Because yesterday a friend told me that this was easy for me… and that made all the difference.
This is the hardest physical thing I’ve ever attempted in my whole entire life. I don’t remember learning to walk, but I’ve seen lots and lots of children learn to do it. There is a reason that parents and relatives and friends stand around and clap and go berserk with excitement when the walking thing happens. ‘Cuz it don’t come easy. It takes days and sometimes even months to master a physical thing such as this.
That’s just about how I feel about swimming, biking and running. Easy? Where did that concept/idea/misinformation come from? Each day, I talk myself into doing the thing I’m supposed to do that day. I sometimes find it difficult to go out and do some of these things all by myself. I often sit and think and put it off… and sit and think and wonder if Barry will be home soon so I can take him with me… and then I know that the sun will revolve around the earth again if I don’t get my rear end in motion. And I go out.
Recently I had such a day. I knew I had a very different kind of run to do. I had warm-ups and stretching and things like that… and then I had to run as fast as I could for 6 minutes. WHAT?! I knew I would need someone to time for me. To encourage me. To make me get out and do it. Problem was that no-one was around. No-one. So I sat and thought and came up with a thousand reasons why I couldn’t do this thing by myself… and then I knew the sun was going to set and a new day would be here.
Believe me. This don’t come easy. But I changed into my running stuff and headed to my car. I knew I had to run on a flat course, and around my home isn’t flat. It’s very hilly. I decided to bring this training day to a local park… all by myself… with just my water bottle and a watch. Now, this may seem standardly easy to some others out there, but not for me. It takes great effort for me.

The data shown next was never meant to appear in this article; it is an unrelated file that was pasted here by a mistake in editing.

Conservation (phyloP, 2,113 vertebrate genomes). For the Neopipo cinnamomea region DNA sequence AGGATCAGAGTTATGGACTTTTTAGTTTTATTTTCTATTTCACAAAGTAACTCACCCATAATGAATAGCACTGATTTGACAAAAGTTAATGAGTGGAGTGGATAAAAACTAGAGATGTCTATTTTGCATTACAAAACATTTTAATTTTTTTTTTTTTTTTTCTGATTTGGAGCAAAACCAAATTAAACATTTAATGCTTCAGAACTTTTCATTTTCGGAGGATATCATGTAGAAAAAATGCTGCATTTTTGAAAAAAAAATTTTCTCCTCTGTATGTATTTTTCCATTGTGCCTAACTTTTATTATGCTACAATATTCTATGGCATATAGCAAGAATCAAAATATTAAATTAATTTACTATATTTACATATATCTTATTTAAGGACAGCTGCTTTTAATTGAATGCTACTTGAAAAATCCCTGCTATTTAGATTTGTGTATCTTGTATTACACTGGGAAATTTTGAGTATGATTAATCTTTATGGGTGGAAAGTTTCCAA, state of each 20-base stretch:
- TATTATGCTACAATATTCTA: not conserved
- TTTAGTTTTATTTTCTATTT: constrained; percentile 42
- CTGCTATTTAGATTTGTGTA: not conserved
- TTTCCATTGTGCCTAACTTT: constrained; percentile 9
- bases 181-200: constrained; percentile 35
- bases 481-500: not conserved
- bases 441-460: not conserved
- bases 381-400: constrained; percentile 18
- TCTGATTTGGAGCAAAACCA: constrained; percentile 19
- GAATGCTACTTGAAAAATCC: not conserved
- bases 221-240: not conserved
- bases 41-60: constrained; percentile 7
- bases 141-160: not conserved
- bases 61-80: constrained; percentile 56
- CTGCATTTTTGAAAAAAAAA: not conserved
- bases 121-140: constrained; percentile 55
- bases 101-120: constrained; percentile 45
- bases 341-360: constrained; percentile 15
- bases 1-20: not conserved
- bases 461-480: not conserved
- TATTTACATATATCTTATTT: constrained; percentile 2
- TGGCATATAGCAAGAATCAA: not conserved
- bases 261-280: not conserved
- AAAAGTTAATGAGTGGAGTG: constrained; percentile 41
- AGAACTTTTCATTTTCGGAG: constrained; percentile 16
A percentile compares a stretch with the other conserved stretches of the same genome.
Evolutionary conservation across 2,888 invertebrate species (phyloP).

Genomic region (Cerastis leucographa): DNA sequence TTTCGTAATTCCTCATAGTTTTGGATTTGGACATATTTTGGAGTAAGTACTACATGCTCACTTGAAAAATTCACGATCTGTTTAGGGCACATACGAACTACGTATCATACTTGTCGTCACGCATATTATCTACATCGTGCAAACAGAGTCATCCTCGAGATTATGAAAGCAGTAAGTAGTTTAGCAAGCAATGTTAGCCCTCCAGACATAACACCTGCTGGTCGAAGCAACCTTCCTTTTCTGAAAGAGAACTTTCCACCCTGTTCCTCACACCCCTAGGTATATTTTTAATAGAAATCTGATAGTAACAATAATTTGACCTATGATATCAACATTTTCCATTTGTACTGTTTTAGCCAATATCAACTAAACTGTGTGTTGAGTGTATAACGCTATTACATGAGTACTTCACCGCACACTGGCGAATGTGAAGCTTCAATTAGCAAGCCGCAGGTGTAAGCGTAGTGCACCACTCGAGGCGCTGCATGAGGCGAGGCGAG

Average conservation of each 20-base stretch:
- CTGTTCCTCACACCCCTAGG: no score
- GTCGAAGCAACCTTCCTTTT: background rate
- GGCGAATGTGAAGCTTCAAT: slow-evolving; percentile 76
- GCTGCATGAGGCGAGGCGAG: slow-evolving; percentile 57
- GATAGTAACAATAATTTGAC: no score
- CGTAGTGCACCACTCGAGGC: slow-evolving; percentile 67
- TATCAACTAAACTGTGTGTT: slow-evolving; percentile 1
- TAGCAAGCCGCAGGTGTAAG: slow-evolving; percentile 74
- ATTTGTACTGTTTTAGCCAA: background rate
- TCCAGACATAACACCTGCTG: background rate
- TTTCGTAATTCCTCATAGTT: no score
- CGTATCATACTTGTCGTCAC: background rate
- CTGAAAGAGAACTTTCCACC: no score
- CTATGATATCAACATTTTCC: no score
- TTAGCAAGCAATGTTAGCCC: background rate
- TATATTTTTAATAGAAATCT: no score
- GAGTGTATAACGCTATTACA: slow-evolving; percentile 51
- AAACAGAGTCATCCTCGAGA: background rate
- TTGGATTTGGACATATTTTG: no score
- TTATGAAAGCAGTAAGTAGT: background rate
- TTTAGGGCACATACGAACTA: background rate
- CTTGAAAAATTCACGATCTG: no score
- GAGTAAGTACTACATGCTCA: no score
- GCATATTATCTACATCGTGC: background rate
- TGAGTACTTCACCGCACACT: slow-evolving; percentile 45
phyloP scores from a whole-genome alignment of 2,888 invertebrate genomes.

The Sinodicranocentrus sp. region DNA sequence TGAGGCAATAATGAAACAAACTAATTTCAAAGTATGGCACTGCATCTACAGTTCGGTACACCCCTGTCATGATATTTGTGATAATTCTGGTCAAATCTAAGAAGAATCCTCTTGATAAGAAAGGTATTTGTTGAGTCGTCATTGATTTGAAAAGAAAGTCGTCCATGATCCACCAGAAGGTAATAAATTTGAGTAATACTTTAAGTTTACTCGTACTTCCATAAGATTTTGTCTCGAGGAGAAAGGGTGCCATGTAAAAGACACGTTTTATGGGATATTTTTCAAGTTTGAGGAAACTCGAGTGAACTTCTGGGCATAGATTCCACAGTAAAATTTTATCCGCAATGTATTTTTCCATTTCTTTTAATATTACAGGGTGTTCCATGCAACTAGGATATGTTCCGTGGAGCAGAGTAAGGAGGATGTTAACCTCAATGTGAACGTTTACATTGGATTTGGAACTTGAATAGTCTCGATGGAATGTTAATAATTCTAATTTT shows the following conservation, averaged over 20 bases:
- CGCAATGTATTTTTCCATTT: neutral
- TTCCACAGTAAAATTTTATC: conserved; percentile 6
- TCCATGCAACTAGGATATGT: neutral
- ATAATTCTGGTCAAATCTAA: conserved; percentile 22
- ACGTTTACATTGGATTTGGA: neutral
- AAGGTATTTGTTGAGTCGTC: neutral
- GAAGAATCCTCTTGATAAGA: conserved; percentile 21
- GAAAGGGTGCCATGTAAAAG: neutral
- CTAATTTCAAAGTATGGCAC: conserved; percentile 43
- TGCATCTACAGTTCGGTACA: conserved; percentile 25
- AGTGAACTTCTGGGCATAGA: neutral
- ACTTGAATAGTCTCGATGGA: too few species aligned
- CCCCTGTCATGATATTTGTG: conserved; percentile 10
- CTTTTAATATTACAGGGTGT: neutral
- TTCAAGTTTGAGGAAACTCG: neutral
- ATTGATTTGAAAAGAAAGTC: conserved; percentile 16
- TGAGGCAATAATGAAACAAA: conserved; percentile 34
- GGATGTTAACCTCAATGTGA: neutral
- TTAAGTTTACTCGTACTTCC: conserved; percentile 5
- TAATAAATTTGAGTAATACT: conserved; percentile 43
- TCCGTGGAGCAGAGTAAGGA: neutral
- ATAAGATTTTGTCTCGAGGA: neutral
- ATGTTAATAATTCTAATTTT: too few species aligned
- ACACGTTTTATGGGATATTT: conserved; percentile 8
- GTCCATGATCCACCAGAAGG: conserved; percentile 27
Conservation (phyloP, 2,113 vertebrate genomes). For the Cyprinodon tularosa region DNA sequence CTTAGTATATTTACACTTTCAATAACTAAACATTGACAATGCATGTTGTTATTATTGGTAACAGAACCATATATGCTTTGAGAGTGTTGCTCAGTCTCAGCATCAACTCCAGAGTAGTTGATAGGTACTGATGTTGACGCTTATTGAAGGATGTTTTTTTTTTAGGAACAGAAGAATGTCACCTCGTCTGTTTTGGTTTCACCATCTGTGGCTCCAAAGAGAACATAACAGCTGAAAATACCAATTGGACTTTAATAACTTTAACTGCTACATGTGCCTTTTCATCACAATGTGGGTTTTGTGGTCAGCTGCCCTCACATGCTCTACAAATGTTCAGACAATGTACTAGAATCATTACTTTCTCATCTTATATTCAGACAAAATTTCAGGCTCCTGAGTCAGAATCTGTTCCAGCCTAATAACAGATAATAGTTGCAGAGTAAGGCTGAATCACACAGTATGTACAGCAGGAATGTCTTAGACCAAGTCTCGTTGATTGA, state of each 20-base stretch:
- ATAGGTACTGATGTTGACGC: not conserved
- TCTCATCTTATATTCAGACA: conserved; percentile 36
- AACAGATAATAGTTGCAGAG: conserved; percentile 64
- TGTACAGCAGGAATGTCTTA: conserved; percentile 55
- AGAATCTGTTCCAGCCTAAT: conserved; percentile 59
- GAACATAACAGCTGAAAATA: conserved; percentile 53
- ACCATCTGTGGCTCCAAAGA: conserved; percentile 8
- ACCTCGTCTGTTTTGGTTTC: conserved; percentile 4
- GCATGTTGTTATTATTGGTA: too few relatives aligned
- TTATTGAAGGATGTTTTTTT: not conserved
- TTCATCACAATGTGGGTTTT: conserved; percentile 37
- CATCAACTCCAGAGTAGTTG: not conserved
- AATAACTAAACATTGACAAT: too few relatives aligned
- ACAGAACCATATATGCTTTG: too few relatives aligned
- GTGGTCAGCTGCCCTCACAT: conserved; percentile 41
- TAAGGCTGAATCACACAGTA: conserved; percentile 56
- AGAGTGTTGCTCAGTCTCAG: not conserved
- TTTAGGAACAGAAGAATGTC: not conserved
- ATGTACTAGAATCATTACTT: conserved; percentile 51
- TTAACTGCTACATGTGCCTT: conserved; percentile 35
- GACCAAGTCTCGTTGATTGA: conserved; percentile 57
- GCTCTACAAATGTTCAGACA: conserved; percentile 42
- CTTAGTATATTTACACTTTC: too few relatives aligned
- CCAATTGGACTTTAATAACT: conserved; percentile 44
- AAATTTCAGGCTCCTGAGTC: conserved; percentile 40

Once at the park (just a few minutes from my house, thankfully), I felt the coolness of the late day. I heard the roars of school children in soccer and cross country running competitions in the big open fields. I saw the rolling greens of the park’s public golf course as the sun made everything even greener than green. I parked my car near a flat and slightly winding road and I breathed deeply. Suddenly, this run was going to be easier today than I had thought. Not easy. But easier. The beauty of the late afternoon got into my soul.
And I did it. I did my run. Exactly the way I was supposed to.
But it don’t come easy. Now you know it don’t come easy.
I have 5 weeks and 6 days left ’til Clearwater, and each day brings new training and a new way to fit everything in. Each day frightens me a little lot. Each tomorrow challenges me. No day is easy. I run in the heat, the cold and the rain. I swim indoors at our local YMCA pool at all hours of the day and night. I cycle outside… but recently I purchased a trainer to cycle inside my home on very rainy days. I turn on my television and cycle in place for… well, time.
But the gift is the challenge and the tomorrow and the digging way down to do something that ain’t easy… and the gift of discovering all the beauty that is ours if we step out of our easy zones. If I have learned anything in this year of being 57, it’s the challenge of putting aside my fears and shyness (I am very, very shy… just ask Barry)… and accepting challenges with a sense of great discovery, and the idea that tomorrows don’t continue forever. The future don’t last… it will soon be your tomorrow. And it usually brings FUN.
I don’t know how I’ll do at the Clearwater 70.3 Ironman Championships in a bit under 6 weeks, but I will know that I’ve paid my dues. And for that, I’m happy. For that, I’m proud to have taken it on.
What’s on your list of things that don’t come easy?